WASHINGTON (July 11, 2018) – The International Agency for Research on Cancer (IARC) announced the re-review of several substances — including methyl acrylate (MA), ethyl acrylate (EA), and 2-ethylhexyl acrylate (2EHA) — as Group 2B or “possibly carcinogenic to humans.” While IARC had previously classified MA and 2EHA as Group 3 or “not classifiable as to its carcinogenicity to humans,” changes made to its Monographs Preamble in 2006 have enabled the agency to reevaluate its stance on chemicals that are not only essential components of modern everyday products, but also have a proven history of safety.
“The Group 2B classifications for MA, EA, and 2EHA are erroneous and misleading. They are based on poor science and a flawed, non-transparent process. All these substances are well studied and the evidence strongly shows they are highly unlikely to cause cancer in humans. BAMM member companies stand behind the safety of their acrylates,” said Elizabeth Hunt, Executive Director of the Basic Acrylic Monomer Manufacturers, Inc. (BAMM). “It is critical that IARC both modernize its scientific practices as well as implement policies which enhance transparency and objectivity instead of misinforming the public on substances that are deemed safe by other global health organizations. A revision of the Preamble to improve the scientific practices at IARC is necessary.”
The revisions made to IARC’s Monographs Preamble in 2006 do not meet current scientific standards of transparency and objectivity, and instead foster questionable procedures for evaluating and integrating mechanistic evidence. These deficiencies in turn impact public health policy and commercial decisions around the world. The Monographs Preamble is in dire need of comprehensive and substantive review.
Although IARC has announced its intent to update the Preamble, the proposed review will occur at the 11th hour of Dr. Christopher Wild’s term as IARC Director. Given the well-documented failure under Dr. Wild’s watch to address conflicts of interest and other serious shortcomings concerning the scientific integrity and objectivity of the IARC Monographs, there’s considerable concern that if the Preamble review proceeds as planned, it will be cursory in nature and it will fall short of achieving the true reform that’s needed.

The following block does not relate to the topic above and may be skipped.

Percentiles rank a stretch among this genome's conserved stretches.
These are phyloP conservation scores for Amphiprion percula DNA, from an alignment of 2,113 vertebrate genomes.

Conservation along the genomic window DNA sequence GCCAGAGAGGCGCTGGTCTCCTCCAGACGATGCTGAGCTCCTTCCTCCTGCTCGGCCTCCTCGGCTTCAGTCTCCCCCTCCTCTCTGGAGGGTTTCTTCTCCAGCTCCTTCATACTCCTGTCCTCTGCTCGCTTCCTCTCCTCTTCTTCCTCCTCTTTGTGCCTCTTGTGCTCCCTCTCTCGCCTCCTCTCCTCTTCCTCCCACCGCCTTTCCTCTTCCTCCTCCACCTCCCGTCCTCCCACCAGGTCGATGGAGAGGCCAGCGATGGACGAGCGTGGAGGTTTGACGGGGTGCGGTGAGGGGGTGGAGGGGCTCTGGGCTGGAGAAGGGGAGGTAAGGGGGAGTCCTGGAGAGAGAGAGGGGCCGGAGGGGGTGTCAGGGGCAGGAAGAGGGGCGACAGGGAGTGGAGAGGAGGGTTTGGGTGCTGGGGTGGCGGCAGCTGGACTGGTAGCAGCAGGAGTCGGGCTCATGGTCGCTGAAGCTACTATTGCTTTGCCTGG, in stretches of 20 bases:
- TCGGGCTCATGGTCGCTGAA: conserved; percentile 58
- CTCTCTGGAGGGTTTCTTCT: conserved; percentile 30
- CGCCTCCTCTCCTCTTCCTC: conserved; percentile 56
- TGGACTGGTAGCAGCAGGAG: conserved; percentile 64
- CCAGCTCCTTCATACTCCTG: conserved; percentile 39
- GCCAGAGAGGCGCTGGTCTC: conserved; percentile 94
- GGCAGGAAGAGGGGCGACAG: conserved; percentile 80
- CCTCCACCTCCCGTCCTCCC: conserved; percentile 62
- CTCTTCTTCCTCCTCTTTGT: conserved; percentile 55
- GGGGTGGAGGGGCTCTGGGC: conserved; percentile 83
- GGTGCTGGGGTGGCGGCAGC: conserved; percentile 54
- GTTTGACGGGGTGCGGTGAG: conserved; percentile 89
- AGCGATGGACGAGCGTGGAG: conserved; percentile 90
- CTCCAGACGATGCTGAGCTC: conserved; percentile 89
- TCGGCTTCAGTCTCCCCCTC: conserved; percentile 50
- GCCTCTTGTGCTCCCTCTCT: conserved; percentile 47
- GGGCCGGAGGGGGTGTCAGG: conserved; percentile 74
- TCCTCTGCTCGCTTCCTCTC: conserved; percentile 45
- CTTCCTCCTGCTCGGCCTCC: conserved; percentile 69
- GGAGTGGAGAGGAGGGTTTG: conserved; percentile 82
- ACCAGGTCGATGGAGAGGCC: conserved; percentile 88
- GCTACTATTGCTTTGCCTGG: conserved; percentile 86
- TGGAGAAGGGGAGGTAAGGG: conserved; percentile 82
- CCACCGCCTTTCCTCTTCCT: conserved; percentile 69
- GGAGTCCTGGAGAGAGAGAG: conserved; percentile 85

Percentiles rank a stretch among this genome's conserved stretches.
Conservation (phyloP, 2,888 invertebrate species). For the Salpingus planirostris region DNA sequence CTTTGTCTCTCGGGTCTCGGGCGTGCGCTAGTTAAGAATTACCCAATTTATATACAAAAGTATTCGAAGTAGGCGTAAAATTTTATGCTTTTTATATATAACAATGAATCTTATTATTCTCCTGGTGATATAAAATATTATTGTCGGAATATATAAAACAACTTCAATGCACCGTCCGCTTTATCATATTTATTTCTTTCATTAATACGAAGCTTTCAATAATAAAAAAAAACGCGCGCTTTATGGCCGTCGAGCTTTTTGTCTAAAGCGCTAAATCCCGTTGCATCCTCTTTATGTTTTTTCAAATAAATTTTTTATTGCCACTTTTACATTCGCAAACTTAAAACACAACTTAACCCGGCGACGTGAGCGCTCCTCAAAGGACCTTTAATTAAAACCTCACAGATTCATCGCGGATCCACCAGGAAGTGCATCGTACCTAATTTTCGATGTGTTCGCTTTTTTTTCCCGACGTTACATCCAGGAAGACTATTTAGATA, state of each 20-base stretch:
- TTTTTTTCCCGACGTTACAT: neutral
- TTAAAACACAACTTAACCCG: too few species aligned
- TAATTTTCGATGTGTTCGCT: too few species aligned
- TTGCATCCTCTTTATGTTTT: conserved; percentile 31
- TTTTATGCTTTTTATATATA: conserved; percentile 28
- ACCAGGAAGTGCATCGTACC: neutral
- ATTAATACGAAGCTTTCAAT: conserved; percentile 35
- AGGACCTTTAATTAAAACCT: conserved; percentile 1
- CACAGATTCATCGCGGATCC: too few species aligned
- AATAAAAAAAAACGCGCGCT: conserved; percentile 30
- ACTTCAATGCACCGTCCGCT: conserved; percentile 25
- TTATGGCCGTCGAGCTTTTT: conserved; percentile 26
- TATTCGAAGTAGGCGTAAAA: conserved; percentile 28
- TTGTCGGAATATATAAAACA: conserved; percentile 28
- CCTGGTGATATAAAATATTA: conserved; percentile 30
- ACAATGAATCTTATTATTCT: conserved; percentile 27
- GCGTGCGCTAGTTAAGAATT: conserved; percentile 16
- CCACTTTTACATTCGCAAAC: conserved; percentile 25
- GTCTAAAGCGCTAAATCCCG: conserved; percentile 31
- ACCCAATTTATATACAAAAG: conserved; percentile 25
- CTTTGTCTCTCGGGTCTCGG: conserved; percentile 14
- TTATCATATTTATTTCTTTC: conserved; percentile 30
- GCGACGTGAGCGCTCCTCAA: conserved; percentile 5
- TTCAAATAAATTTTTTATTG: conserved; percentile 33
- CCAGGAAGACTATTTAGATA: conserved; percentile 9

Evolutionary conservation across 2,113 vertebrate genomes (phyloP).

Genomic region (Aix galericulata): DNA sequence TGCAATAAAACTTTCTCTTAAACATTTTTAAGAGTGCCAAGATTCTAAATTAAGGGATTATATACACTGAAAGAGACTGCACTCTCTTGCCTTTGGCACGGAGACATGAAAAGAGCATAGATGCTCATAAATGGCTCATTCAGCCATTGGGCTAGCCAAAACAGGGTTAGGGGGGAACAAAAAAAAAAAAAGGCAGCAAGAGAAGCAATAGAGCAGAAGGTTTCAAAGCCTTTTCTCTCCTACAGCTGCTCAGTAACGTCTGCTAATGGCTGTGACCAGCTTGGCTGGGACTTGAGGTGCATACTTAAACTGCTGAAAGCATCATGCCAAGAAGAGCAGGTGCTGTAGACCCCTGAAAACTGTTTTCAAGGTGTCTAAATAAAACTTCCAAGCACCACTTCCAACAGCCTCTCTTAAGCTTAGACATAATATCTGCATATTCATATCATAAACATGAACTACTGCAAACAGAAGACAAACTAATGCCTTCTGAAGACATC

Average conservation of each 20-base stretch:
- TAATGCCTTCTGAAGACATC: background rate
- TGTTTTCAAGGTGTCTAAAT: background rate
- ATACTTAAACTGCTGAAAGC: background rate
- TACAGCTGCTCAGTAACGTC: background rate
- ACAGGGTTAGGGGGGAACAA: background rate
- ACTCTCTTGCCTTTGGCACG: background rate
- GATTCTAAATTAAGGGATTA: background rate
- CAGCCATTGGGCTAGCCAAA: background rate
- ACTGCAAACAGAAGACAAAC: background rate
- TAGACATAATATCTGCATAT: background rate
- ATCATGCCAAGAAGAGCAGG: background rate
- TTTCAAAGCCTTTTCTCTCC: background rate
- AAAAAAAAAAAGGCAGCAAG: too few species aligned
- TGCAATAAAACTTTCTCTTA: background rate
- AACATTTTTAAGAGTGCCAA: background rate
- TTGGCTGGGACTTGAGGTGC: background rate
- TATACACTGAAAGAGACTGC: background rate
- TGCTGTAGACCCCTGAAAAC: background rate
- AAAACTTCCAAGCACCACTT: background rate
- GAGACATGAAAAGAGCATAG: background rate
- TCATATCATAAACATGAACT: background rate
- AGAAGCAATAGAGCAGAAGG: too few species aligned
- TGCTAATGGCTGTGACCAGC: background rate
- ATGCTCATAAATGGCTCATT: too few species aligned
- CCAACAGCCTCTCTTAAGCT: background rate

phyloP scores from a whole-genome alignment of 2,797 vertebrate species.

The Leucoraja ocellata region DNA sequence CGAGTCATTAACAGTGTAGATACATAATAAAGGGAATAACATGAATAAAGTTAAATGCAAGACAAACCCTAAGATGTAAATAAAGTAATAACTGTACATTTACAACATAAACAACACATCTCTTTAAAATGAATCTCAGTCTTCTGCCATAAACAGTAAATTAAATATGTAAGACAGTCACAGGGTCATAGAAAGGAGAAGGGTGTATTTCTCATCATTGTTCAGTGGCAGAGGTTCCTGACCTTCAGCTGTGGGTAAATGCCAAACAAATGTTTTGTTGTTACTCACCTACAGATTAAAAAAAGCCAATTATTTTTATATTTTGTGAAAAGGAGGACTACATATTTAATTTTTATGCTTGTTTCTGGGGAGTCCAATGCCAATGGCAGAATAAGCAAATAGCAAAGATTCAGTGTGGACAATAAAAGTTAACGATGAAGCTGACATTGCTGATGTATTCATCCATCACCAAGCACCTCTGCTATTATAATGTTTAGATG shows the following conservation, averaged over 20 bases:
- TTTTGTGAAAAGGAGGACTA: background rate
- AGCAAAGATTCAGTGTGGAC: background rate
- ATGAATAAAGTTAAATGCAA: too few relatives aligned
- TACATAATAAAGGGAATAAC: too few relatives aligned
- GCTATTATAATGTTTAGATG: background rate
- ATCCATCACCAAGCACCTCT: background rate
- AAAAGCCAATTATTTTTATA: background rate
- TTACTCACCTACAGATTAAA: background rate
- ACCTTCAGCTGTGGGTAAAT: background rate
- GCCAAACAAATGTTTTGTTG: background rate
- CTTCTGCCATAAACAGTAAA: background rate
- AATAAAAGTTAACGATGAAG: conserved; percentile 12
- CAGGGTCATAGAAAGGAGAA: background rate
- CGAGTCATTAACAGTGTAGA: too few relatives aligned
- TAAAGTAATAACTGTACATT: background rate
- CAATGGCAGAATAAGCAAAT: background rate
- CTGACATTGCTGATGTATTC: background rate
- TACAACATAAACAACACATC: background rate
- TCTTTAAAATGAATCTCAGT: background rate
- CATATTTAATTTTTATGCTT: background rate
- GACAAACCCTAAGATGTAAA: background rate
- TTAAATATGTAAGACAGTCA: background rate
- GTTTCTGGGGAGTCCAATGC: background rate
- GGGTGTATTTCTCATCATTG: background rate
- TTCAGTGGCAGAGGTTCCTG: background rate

“IARC’s intent to revise its Monographs Preamble is a step in the right direction. However the most recent Monograph classifications further illustrate that it is essential for Dr. Elisabete Weiderpass’ first responsibility as Director be oversight of this process,” said Cal Dooley, President and CEO of the American Chemistry Council. “If the Preamble revision is deferred, Dr. Weiderpass can start with a clean slate and personally design the Preamble review to ensure, under her supervision, that the review is comprehensive and conducted in an open and transparent manner to produce the necessary set of critical changes that are required to restore the scientific integrity of the Monographs Program.”
Given the long-lasting implications that this update will have for the Monographs Program and Dr. Weiderpass’ tenure, the Campaign for Accuracy in Public Health Research (CAPHR) Coalition urges IARC’s Governing Council to defer its review of the Preamble until after Dr. Weiderpass has assumed leadership of the organization.
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About the Campaign for Accuracy in Public Health Research (CAPHR)
The Campaign for Accuracy in Public Health Research (CAPHR) is an education and outreach initiative to promote credible, unbiased, and balanced assessments of science as the basis of policy decisions and help the public and policymakers understand the relevance of public health studies in our daily lives. In particular, CAPHR promotes reform of the International Agency for Research on Cancer’s (IARC) Monographs Program and brings to light the deficiencies, misinformation, and consequences associated with its work.